If you notice you will see that today in Greece this is trying to do, not with law but .... manner. View all foreign "popakia" and normally have buried the traditional music. Considered too "advanced" to the new snubbed the Greek music, so when you say that you hear and Mountaki Aidonidis to say "choriataro" as if it were a curse (I speak from personal experience).


which describes a process much like what's happened to British traditional music at the hands of the cliche-about-aran-sweaters media brigade. From what I've seen of Greek traditional music, he's right: the older traditional music (predating rembetika, the bouzouki-led stuff, and singer-songwriter music) is very hard to find now and very few people value it.

I think what happened in Greece was closer to what happened in Ireland than in Turkey; the Turkish repression was mainly aimed at the more developed forms of music that had grown up under the Ottoman regime (somewhat like the Puritan discouragement of complex and expensive liturgical music in Britain) and the folk music of the countryside wasn't policed as much. Whereas in Greece and Ireland the clergy wanted rural secular folk music obliterated and had nothing at all to put in its place; but they weren't strong enough to shut down music-making in urban centres.

Google doesn't help me understand the series of short comments in Greek, except they seem to be snipy and bad-tempered.


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Subject: RE: short film about banning folk music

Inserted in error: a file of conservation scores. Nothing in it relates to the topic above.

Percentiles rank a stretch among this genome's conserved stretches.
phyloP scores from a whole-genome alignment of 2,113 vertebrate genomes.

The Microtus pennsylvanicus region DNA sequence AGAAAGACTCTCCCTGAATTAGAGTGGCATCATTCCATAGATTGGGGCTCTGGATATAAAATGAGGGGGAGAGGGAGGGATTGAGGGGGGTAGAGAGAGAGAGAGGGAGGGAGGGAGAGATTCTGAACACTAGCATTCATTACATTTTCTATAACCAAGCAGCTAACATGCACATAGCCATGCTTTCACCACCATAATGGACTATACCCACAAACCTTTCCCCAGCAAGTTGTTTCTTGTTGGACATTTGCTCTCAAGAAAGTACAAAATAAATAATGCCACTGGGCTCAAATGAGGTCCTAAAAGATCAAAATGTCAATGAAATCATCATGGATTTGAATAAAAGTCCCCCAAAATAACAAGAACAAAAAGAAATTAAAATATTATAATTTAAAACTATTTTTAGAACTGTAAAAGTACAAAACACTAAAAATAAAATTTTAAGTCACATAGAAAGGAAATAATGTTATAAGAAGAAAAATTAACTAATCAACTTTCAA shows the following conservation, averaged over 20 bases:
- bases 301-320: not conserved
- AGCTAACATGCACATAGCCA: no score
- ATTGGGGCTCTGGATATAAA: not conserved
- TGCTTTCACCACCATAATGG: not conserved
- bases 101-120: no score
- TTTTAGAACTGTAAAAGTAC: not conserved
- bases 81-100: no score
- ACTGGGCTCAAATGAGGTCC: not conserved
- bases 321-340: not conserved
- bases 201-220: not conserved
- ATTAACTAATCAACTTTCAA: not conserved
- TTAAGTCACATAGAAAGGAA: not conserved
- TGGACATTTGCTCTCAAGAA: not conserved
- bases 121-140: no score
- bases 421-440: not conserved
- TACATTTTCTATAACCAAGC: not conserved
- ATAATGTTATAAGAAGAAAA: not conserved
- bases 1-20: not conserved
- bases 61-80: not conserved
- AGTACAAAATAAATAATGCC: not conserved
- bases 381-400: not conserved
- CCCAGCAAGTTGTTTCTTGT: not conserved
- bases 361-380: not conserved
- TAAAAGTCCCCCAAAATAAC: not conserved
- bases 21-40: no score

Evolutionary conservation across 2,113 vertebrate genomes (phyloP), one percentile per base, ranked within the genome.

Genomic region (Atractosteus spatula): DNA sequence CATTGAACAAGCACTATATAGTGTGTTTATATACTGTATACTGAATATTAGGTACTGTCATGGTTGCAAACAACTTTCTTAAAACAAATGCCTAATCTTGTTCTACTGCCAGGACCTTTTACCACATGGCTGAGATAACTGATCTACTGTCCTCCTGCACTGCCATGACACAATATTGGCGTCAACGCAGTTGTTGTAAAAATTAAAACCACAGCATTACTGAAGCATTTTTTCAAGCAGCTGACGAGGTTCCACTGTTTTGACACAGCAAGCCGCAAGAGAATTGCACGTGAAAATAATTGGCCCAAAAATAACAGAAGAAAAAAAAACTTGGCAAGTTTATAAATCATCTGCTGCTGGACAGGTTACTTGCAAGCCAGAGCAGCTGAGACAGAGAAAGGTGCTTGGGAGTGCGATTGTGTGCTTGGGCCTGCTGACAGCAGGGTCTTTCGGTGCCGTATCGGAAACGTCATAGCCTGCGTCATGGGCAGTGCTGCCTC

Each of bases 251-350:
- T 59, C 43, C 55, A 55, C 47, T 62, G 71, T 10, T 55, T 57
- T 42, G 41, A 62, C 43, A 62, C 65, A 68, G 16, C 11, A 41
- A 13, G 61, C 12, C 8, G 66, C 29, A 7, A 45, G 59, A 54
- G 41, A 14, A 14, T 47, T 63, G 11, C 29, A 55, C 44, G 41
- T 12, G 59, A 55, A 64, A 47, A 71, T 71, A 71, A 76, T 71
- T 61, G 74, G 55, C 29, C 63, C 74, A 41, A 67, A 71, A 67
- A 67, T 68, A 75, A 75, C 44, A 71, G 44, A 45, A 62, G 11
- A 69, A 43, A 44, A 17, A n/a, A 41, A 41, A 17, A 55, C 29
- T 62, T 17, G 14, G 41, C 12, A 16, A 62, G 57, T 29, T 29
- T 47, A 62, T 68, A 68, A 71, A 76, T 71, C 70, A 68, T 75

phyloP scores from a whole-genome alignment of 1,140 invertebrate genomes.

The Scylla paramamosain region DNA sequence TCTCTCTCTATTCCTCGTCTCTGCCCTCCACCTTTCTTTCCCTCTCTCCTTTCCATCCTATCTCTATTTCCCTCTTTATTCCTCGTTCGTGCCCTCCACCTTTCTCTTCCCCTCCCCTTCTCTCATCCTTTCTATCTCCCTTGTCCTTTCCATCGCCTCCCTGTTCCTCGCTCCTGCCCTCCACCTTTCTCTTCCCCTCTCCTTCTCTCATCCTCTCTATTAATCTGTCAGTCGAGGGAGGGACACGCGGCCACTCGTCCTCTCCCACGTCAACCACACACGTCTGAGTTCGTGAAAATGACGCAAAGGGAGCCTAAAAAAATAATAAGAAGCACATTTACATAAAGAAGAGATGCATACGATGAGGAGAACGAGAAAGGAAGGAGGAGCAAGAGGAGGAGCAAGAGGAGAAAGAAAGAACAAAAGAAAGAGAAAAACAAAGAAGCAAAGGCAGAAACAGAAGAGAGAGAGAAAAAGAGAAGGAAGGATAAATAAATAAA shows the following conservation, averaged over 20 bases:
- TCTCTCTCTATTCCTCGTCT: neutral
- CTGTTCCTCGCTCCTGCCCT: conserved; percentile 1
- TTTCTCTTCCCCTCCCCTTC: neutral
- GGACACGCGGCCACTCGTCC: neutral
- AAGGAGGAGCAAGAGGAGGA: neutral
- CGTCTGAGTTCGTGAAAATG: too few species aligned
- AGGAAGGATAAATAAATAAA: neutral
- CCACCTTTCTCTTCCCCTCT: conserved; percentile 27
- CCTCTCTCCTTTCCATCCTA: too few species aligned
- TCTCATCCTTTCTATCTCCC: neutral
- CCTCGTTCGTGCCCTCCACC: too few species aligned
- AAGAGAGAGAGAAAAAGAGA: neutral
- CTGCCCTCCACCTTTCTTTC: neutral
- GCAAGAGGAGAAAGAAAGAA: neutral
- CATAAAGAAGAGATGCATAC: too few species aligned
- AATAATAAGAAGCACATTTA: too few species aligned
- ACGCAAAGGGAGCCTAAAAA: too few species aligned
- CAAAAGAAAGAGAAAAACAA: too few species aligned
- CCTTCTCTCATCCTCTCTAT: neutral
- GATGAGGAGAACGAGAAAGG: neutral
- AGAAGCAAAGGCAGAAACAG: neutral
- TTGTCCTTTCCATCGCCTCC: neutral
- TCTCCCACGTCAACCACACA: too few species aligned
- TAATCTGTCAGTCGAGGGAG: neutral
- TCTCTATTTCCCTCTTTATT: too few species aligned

From: fat B****rd
Date: 02 Jan 13 - 08:31 AM

Some years ago in Chania (Crete) I asked in a record (CD) shop if they had any Rebetika music . The slightly horrified young lady delved under the counter and politely sold me two compilation CDs. That night mine host at the local taverna was amazed that I'd bought them and proceeded to play his bouzouki in what he called "nothing after 1930 style". Not a Zorba in sight.


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Subject: RE: short film about banning folk music
From: GUEST,Stim
Date: 02 Jan 13 - 01:57 PM

Once, long ago, I was walking thru a cultural fair with a friend who was a highly regarded Turkish classical musician and came across a group of Armenians(some of whom, I later learned were affiliated with ARM), and they rush out and embraced him, hugging and kissing and crying out his name. "We know him for years. He plays for our dances."

And, in the same time, there was this Israeli cafe where the Palestinian and Israeli students used to eat kebabs, argue politics, drink coffee(and the best ice tea ever) sing together, and occasionally dance amongst the tables and chairs."We're cousins. We argue, but we don't fight."

So, maybe, whatever the leaders say, people still will sing and dance together. Maybe that's the best hope we've got...


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Subject: RE: short film about banning folk music
From: open mike
Date: 02 Jan 13 - 03:38 PM

thanks for clarification....i do recall that the Irish dancing was done with arms at the sides so as to not be so visible by the powers that might be looking on ....